Every month, my firm sends out the Public Records Press to its clients. With the Press, we hope to assist our clients with educating their staff about the importance of public records compliance. We hope that our clients will post the Press in a prominent place or distribute it to all employees for maximum benefit. The March edition is reprinted below answering the question in the subject line.
The Ohio Supreme Court has already answered “yes” to this question. State ex rel. Glasgow v. Jones, 119 Ohio St.3d 391. In addition to seeking emails on some specific topics, the requester sought “all emails, including, but not limited to, any and all emails on private email systems.”
The Court held that public work done on a personal email account creates public records. This means that someone may receive access to your personal email account because you advanced your public business with your private email account. While truly personal emails are not public records, you and potentially others may need to sift through your personal email account to determine what records must be provided to the public.
If you do not keep your email accounts separate, a requester may ask the Court to conduct an “in camera” inspection. To begin this process, a mirror image of the hard drive on your personal and public computers may be necessary. At that time, you would have an opportunity to go through all of your emails to determine whether each email is private or public. These records may ultimately be provided to the Court to ensure that you have faithfully and accurately discharged your obligation to retain public records.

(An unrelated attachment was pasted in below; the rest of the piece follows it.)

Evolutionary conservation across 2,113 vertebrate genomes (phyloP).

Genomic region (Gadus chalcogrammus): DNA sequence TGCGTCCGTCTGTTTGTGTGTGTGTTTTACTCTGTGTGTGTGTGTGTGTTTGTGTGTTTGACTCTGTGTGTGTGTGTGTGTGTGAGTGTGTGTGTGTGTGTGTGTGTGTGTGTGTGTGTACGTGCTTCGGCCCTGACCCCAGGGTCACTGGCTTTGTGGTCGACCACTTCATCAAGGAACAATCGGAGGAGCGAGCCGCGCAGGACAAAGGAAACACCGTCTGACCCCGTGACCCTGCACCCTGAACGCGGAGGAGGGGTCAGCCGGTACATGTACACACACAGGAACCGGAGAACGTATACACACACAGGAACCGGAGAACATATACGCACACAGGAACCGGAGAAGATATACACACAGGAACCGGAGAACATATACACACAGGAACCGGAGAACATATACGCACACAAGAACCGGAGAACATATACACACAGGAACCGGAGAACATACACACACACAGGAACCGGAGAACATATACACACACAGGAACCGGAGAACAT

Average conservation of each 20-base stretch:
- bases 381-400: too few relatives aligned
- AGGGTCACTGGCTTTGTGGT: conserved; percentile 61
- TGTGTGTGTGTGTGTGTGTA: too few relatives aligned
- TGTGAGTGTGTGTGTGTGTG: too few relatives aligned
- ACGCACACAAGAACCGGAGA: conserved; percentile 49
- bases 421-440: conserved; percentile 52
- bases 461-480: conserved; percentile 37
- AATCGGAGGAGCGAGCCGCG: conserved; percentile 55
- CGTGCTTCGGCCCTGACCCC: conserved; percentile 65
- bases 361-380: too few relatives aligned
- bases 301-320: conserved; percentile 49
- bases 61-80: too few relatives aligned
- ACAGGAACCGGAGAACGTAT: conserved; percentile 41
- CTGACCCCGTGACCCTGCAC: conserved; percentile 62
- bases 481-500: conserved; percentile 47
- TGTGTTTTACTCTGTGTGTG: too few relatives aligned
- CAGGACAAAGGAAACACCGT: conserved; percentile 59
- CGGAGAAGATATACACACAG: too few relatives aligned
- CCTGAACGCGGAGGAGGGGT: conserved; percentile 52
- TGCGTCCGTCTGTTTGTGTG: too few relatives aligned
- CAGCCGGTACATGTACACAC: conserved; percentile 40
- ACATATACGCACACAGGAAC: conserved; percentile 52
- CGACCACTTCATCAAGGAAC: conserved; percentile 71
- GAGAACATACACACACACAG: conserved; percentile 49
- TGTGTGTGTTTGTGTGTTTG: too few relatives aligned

Note that this may apply to other forms of communication beyond emails. For instance, a cell phone financed with public money may create records of the people you call. Itemized cell phone bills and even the text messages you send could be public records. The phone bills themselves are public records that newspapers have targeted in the past.
Carefully consider these cautions when using either your personal email account or your cell phone. You should always be wary of commingling your personal and public life, but especially when you may be creating additional public records.